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How To Tune Your Guitar By Ear

1. The very first thing you need to know is that learning to tune your guitar takes time.

Some things on guitar can be learned in minutes, some in days, and others in weeks, but tuning will sometimes take even longer, because you have to train your ears. If results come slowly or don't seem to be making any progress, don't be discouraged, just keep working at it.

2. It will help you to know that the ear is a very skilled instrument for taking in sound. Your ear hears four things in each sound: Pitch, Duration, Volume and Tone Quality.

Pitch is how high or low the sound is. Duration is how long it lasts. Volume is how loud it is. Tone quality is the "character" of the sound. If we were to play the same pitch, at the same volume, for the same length of time on piano, clarinet, flute, violin, guitar, doorbell, or car horn, your ear could tell one instrument (or car horn) from another because of the tone quality. That's because each instrument has a different "character" or "personality" of sound. You can prove you have this ability to tell one sound from another by listening to sounds without looking where they come from.

The point I want to emphasize is that you already hear very well. Learning to tune your guitar is learning a new way of using your hearing.

3.The next thing to know is that when you are tuning your guitar you want to listen only to the pitch of the strings. The quality of the pitch will differ between two strings, and this may at first confuse your ear. You'll mistake the difference in quality as a difference in pitch. For example when playing the first string open and the second string at the fifth fret, you may notice that the first string may sound 'crisper', while the second string will sound a little "darker" in quality. The darker quality of the string at first can be misunderstood to sound lower in pitch. (You may use different words to explain how the strings sound to you, but the idea is that the tone quality of each string will sound different). If you understand that the ear hears a combination of pitch, volume, duration and quality all at the same time, it will help you to filter out the quality from the pitch and overcome the basic problem of tuning.

4. The steps involved in tuning your guitar: The first step is to tune one string to a note from another source. You could use another guitar (one that has already been tuned), a piano, or somebody that know how to tune could guide you along.

A better source is a tuning fork. (It's better because you don't need anybody else around or any other instrument. If, for example you learn to tune to a piano, you're going to have a problem if ever you need to tune and there's no piano handy).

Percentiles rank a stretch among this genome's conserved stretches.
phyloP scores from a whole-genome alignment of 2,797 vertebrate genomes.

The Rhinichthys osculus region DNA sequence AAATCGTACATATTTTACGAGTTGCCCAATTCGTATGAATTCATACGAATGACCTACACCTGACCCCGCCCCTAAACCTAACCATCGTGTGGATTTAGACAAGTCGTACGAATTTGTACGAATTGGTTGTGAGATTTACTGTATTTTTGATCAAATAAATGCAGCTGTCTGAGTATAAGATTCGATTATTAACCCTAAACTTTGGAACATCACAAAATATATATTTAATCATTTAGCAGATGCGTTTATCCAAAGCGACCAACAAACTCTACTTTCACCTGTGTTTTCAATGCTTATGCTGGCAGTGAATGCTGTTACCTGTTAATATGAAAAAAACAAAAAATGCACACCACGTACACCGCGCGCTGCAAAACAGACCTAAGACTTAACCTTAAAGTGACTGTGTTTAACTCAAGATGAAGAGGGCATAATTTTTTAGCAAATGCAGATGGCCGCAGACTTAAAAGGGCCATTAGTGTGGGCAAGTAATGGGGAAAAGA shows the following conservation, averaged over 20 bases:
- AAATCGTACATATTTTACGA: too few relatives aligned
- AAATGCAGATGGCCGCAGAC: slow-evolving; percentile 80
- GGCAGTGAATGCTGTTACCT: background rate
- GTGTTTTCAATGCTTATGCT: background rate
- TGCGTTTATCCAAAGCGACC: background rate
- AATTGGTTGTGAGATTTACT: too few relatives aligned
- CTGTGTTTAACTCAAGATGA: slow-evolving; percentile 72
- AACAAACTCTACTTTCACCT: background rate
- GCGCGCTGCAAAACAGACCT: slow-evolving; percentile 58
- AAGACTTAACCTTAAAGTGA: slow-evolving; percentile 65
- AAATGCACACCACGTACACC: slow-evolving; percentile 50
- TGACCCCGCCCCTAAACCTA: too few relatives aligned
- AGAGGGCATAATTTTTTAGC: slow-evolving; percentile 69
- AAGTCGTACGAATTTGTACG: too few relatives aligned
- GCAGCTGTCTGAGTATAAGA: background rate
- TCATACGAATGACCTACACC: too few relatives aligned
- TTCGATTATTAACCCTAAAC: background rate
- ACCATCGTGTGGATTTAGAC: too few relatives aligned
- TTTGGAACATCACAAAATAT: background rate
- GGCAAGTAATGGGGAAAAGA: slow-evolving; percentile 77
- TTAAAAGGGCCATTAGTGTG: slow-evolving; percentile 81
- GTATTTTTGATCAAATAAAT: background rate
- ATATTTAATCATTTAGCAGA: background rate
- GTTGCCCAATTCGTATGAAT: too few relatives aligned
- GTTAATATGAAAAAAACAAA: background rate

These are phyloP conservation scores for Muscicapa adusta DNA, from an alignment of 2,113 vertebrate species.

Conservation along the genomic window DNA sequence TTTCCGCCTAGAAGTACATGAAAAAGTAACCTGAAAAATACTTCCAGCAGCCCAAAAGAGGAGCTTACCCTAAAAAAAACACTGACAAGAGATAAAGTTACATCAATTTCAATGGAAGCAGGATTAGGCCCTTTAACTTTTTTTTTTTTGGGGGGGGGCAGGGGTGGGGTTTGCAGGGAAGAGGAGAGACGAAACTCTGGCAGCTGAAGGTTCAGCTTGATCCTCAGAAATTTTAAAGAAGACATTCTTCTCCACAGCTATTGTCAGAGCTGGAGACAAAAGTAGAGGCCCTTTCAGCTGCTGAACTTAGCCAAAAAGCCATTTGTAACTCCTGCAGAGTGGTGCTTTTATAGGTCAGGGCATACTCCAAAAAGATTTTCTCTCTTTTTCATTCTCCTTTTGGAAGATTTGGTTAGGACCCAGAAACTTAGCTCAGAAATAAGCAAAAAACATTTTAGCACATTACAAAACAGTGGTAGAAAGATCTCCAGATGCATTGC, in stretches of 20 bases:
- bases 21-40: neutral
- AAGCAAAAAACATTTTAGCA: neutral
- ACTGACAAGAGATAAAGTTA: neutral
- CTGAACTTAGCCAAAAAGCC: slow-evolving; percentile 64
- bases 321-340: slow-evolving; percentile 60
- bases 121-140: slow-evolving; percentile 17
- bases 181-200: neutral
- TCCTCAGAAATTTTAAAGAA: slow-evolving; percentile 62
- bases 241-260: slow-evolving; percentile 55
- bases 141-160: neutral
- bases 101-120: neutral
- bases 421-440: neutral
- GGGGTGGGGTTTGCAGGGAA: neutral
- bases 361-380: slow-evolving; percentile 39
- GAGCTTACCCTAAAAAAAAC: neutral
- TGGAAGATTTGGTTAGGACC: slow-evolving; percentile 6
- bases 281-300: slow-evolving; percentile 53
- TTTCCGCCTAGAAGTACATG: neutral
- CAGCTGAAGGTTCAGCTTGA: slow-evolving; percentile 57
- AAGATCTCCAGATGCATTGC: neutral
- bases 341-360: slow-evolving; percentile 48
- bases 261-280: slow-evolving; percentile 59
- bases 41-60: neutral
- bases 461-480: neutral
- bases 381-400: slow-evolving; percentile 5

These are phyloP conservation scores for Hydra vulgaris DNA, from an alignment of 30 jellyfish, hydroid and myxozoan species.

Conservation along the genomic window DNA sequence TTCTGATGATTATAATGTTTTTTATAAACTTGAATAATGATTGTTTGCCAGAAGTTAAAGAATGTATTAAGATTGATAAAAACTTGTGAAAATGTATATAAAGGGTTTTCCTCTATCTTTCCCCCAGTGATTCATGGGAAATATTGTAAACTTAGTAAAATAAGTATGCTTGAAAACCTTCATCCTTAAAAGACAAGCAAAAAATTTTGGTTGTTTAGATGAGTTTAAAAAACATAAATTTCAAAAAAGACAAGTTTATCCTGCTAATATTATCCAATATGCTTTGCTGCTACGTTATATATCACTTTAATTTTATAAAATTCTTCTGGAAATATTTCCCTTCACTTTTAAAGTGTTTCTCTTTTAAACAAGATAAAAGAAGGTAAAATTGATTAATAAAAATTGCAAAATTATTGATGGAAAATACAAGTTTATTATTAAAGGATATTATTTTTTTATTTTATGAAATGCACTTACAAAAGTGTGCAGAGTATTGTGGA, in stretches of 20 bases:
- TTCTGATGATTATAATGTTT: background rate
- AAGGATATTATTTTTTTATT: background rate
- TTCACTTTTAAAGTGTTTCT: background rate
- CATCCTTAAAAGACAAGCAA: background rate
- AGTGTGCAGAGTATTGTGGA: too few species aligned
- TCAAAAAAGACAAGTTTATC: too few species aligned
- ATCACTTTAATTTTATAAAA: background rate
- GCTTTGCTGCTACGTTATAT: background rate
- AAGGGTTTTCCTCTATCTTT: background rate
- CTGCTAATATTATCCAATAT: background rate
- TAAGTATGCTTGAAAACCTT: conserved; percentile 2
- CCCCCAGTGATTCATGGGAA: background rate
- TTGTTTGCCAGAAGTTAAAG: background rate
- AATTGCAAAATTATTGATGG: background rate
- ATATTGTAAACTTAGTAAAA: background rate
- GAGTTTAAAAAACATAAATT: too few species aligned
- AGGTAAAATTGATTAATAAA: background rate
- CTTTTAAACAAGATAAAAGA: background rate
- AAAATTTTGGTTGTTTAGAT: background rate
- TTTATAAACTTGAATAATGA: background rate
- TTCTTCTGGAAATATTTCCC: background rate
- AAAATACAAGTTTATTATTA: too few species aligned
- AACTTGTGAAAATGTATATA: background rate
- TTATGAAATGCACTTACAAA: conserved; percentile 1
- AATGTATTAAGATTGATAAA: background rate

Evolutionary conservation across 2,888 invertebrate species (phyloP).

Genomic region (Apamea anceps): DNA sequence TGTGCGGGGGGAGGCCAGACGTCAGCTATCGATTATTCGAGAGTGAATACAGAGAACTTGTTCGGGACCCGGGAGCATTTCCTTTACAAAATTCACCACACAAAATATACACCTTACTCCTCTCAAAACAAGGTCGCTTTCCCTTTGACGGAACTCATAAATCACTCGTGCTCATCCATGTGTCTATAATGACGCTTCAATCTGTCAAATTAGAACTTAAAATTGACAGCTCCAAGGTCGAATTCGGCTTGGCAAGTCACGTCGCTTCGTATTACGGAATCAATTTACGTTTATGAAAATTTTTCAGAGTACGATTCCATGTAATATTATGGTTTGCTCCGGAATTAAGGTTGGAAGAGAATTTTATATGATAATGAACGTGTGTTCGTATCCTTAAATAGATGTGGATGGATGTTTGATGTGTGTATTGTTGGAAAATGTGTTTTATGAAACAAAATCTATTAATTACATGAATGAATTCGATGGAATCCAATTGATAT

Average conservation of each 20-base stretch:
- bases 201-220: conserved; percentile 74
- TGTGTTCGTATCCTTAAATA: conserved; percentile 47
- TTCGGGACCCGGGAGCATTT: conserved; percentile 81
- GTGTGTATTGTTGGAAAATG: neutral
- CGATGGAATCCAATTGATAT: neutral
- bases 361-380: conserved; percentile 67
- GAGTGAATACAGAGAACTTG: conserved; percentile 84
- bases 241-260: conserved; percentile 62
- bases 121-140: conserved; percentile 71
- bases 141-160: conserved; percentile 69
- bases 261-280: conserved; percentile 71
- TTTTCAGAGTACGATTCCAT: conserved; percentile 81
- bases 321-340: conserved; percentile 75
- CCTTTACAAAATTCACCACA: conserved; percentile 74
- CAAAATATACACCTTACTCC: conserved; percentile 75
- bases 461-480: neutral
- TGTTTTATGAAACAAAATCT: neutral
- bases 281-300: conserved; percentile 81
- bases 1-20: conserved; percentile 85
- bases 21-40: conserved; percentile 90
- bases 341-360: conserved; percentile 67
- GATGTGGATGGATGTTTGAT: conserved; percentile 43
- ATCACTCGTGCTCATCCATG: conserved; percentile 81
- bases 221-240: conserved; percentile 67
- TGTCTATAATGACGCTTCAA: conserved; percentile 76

A tuning fork is a U shaped piece of metal with a stem on it. The fork is designed to vibrate at a particular pitch. You can get one that gives you the pitch of the first string on the guitar. (Look for one that has the letter E and the number 329.6 stamped on the stem).

To use the tuning fork you hold it by the stem, tap the U shaped fork against something solid, and place the stem (not the tip of the fork) on either the body, or the bridge of your guitar. (For electric guitars can place it on the pickup). You should hear the note which the vibrating fork produced. The note is the correct "source".

You now adjust the first string to match the pitch of the tuning fork. You do this by finding the correct tuning gear for this string and then turning the gear slowly in one direction or the other. After about half a turn you should hear the string change pitch either up or down. This will tell you which way you have to turn the gear to tighten the string (to raise the pitch) and which way to loosen the string (to lower the pitch).

Now compare the sound of the string with the sound of the tuning fork. If the string is lower than the tuning fork, tighten the string to raise the pitch. If the string is higher than the tuning fork, loosen the string to lower the pitch.

Go slowly. Do not turn the gear rapidly. Turn about a quarter of a turn and then compare the string to the tuning fork again. (You'll have to strike them both again). You'll probably have to repeat this process several times. When the string sounds close to the fork make smaller turns.

When you think the first string is in tune, use the following steps (one to five) to tune the rest of the strings. (Remember, you can only tune as well as your ears hear now. With practice, you can become a better tuner). The following steps repeat the process of matching one pitch with another. The difference is that instead of using a tuning fork you will listen to the string you have just tuned, and try to match the next string to this one.

1. Place the finger behind the fifth fret of the 6th string. This will give you the tone of the 5th sting. (A)

2. Place the finger behind the 5th fret of the 5th string to get the pitch of the 4th string. (D)

3. Place the finger behind the 5th fret of the 4th string to get the pitch of the 3rd string. (G)

4. Place the finger behind the FOURTH FRET of the 3rd string to get the pitch of the 2nd string. (B)

5. Place the finger behind the 5th fret of the 2nd string to get the pitch of the 1st string. (E)

Submitted by:

Mike Hayes

Mike Hayes is a guitar teacher, author, performing musician and session guitarist with over 30 years of professional experience. Mike's methods are legendary and have earned the praise of top authorities in guitar instruction. He reveals his guitar secrets at http://www.GuitarCoaching.com.


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